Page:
I read Accommodation and Resistence On (the Color) Line: Black Writer’s Meet White Artists on the Internet by Teresa Redd of Howard University. She shed light on the dynamics of race in America, but also some realities of write-reader relationship I had not thought about before. The latter part (writer-reader relationship) is the most relevant to our WAC class.
Redd collaborated with a graphics design professor at Montana State University with an interesting idea in mind. Have a class of predominately black students write about the “cause and effect of racism” to a class of predominately white students via e-mail. The white students would take the writers’ essays and turn them into graphic designs. Both writer and artist would give one another feed back about the work–the writer assesses the graphic representation of their essays, and the artists would assess the writer’s work. Based on the suggestions made, both would make revisions.
To make the project more intriguing, these were not just two different races talking to each other; these were students who came from different environments. The black students grew up in a black community while the students in Montana had little interaction with people of color. The professor from MSU, Newman-James, wrote:
A surprisingly large number of my students come from one-room schools or had high school graduating classes of less than 10 people. Montana is the fourth largest land-mass state, and the fourth smallest population-wise. This means that MSU students, 90% of whom are Montana residents are often more familiar with land, horses, and cattle than [with] people. According to the 1990 census, less than 0.3% of Montana's population is black. (On (the Color) Line 1995, 1)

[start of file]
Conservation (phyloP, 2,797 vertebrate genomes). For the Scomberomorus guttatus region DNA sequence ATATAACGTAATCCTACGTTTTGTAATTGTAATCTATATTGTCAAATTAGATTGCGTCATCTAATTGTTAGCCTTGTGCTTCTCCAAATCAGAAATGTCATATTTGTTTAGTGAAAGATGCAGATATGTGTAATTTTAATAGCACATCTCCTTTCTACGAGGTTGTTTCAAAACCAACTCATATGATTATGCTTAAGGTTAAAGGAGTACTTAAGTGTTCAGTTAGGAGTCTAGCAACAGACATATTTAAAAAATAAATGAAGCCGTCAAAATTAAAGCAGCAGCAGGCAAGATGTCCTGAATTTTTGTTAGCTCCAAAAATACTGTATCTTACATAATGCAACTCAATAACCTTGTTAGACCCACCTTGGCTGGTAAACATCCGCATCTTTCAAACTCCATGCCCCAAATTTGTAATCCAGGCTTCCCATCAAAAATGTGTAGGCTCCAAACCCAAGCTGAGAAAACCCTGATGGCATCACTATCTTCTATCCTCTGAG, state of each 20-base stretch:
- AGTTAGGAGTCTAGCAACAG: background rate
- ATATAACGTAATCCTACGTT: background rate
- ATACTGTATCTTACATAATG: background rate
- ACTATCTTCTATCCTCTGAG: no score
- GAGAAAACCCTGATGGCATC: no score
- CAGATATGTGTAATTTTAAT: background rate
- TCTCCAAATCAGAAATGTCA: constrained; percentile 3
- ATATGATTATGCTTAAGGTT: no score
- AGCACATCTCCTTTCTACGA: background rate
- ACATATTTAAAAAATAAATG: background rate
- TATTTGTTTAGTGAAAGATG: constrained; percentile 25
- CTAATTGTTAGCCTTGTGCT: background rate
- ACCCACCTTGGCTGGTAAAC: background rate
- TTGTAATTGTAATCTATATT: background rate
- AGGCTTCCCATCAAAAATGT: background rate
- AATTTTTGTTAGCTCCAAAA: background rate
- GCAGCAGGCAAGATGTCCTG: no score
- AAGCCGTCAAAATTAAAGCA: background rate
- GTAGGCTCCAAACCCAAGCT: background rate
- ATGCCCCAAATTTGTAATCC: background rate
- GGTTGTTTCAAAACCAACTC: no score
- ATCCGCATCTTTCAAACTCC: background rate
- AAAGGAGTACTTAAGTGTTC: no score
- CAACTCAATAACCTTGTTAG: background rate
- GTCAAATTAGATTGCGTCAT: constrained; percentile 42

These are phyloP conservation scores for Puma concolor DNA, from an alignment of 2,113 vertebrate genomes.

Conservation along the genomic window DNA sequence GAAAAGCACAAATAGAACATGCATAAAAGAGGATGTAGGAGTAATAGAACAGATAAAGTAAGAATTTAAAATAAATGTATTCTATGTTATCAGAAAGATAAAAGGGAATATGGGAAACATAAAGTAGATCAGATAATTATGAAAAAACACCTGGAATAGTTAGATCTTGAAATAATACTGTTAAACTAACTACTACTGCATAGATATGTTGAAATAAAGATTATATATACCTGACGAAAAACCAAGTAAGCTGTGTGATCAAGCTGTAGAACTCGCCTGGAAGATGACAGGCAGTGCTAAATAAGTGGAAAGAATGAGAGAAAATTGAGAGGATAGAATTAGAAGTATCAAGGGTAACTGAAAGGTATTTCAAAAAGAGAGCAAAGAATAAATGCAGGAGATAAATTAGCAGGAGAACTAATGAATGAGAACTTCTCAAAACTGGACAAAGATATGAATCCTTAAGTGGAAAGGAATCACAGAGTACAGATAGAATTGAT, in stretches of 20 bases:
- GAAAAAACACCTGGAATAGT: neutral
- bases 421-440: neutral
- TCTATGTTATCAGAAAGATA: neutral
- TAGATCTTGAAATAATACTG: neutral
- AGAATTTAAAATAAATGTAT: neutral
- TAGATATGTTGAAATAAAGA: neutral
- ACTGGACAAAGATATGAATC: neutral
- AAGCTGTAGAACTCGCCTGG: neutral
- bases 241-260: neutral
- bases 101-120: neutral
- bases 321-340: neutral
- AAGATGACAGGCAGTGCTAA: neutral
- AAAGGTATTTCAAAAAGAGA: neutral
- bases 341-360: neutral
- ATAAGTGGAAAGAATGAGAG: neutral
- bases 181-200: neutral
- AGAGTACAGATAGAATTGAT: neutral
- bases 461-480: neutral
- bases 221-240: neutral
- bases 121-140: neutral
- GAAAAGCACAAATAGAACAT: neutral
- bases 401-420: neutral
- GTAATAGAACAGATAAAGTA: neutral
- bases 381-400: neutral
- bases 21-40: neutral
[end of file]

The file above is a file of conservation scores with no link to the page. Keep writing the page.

Redd points out in her article that she observed how her students wrote about race without considering the implications of their views and any opposition they might meet. After all, only one person will read the essays: Redd. She grades their work. Would it be different if students wrote to a true audience?
I expected for Redd to explain how her students revised their paper with their audience’s thoughts in mind.
I was wrong.
Some students took the comments to heart, others not so much and defended their views, believing their readers did not have enough authority on academic writing. I’ve never question the authority of the reader. When I wrote blogs or short stories, I have the audience in mind. I want my work to be clear, concise, and respectful to the reader. If a reader disagreed with me, I wouldn’t downplay their authority. I accept their opinions, think about what they said, and objectively admit they are right or wrong, depending on what they say (and how they say it).
More importantly, some students did what Redd calls e-vision: Students would answer their readers’ comment in an e-mail, but that same answer would not appear in the actual essay. So you can have a student that tells their reader, “That’s a good point”. But they won’t say that in the essay.
Redd’s assumptions about how a true audience would help students improve their writing were challenge; my assumptions were challenged, too. I love to get my students together and reach each other’s work, taking to heart the comments they got. But it always doesn’t work the way I want them to. Addressing a true audience–not a professor with grades to hand out–doesn’t always come out the right way.